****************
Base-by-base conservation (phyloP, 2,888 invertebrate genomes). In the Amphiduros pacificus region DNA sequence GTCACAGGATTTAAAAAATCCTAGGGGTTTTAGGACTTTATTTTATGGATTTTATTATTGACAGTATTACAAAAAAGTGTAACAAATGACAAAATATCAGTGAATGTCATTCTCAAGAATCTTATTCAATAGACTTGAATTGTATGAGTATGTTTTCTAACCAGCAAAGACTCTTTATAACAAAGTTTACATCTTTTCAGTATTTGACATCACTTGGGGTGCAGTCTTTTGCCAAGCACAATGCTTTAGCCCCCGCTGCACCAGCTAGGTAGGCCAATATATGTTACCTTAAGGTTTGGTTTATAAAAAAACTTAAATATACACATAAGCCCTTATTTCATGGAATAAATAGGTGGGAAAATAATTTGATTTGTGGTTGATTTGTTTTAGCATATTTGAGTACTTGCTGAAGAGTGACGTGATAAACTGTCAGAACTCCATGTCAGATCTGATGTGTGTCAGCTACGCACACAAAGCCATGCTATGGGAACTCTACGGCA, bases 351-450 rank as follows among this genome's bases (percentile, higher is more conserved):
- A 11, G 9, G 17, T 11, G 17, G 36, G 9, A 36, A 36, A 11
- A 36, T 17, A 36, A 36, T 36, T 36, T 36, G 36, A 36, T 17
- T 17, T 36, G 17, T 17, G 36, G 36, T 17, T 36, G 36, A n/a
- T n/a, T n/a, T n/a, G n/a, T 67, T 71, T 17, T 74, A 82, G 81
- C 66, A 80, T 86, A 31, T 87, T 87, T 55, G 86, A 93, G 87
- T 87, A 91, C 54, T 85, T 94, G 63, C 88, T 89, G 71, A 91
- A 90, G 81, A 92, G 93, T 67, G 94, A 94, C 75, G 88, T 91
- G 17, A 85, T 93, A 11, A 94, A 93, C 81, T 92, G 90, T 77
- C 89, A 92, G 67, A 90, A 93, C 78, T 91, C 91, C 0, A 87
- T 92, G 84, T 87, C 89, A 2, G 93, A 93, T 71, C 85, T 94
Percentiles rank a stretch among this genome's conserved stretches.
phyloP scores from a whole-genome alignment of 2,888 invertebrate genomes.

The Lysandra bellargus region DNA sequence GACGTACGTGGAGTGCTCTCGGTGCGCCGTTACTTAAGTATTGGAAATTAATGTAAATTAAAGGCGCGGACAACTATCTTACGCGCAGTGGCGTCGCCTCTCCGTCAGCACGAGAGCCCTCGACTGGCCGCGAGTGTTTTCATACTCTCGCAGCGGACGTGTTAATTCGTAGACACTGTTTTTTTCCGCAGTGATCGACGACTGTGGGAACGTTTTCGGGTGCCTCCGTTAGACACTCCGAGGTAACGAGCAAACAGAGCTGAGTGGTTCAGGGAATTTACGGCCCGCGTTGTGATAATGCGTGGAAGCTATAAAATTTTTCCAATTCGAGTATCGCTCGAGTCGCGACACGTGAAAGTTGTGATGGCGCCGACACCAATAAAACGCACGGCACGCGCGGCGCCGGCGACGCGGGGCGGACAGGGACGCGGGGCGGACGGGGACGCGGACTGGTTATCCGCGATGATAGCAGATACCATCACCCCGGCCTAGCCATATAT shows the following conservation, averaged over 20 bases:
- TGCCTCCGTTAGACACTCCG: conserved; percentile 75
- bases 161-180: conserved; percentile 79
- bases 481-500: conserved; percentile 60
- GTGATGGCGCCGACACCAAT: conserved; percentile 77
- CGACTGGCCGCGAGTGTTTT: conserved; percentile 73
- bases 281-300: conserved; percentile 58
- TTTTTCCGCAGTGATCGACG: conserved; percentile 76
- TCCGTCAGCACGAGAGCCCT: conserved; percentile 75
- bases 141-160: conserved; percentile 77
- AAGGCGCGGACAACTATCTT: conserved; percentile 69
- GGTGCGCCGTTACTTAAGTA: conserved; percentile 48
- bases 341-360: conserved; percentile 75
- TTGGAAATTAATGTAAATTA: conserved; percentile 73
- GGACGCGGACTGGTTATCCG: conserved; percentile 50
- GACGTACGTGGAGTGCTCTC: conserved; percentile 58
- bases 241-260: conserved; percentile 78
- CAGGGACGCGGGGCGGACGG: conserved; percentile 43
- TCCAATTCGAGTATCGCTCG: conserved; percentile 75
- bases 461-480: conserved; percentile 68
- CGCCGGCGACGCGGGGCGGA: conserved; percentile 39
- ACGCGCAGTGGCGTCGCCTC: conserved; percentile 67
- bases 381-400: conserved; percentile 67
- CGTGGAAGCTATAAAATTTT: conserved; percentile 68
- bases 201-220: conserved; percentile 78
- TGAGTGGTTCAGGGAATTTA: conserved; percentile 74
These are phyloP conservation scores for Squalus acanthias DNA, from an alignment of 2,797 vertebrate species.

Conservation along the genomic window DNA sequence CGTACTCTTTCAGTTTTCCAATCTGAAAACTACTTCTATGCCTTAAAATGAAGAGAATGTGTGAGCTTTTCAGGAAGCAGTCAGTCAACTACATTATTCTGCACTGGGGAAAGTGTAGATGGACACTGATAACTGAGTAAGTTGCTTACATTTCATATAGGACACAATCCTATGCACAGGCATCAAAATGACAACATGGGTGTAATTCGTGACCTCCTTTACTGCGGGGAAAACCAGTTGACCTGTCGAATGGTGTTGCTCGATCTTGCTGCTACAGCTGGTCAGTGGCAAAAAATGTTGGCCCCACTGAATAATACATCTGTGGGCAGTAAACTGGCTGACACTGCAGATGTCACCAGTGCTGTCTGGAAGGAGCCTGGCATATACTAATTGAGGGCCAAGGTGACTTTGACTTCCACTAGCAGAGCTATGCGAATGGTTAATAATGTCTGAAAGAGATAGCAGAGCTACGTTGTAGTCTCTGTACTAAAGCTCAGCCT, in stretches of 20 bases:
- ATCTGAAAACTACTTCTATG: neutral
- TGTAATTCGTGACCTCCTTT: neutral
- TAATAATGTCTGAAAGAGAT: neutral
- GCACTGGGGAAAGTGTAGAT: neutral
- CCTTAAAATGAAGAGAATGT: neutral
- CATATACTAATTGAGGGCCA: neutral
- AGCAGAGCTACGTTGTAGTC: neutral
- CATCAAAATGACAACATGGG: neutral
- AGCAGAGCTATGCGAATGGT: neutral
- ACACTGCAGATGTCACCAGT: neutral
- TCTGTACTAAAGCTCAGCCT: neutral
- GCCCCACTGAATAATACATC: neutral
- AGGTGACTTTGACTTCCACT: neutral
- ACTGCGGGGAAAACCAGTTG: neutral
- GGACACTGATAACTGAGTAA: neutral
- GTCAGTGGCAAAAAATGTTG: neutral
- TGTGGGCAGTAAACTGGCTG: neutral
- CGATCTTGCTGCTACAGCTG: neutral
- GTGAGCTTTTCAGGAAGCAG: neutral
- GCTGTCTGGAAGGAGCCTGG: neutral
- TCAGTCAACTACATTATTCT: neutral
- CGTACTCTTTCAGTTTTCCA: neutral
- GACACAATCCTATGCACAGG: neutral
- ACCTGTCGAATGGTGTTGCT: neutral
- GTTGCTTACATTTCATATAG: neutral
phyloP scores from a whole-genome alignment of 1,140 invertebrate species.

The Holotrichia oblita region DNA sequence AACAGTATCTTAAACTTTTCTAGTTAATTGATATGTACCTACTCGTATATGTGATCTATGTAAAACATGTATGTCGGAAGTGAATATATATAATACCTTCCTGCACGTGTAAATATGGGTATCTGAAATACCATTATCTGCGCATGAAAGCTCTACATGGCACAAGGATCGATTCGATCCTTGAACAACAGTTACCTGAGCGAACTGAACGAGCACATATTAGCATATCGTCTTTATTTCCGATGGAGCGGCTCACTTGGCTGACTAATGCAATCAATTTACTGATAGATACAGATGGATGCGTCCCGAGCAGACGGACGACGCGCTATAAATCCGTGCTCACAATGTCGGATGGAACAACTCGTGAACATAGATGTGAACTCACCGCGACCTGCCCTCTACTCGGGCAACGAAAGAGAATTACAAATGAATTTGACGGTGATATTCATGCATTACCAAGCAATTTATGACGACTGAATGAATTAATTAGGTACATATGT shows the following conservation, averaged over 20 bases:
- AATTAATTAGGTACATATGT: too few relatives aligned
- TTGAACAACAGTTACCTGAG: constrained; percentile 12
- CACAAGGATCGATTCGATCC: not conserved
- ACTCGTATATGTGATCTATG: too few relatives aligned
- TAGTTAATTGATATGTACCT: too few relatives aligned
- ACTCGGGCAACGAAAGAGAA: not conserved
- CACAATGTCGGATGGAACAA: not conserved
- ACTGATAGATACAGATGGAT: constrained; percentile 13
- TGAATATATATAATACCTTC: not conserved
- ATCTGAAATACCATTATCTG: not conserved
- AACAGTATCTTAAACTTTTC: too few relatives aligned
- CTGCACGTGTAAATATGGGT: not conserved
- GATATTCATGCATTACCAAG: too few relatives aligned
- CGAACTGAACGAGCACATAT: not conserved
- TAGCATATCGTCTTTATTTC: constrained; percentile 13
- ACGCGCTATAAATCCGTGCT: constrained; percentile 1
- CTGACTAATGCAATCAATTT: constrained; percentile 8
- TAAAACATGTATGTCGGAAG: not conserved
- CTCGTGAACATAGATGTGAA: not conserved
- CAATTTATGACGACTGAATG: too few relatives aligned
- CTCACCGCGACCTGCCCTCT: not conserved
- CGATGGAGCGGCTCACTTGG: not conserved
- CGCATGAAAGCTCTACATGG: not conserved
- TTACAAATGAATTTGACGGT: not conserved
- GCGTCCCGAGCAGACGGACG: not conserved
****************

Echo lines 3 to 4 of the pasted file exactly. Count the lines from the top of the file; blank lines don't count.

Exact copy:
- A 36, T 17, A 36, A 36, T 36, T 36, T 36, G 36, A 36, T 17
- T 17, T 36, G 17, T 17, G 36, G 36, T 17, T 36, G 36, A n/a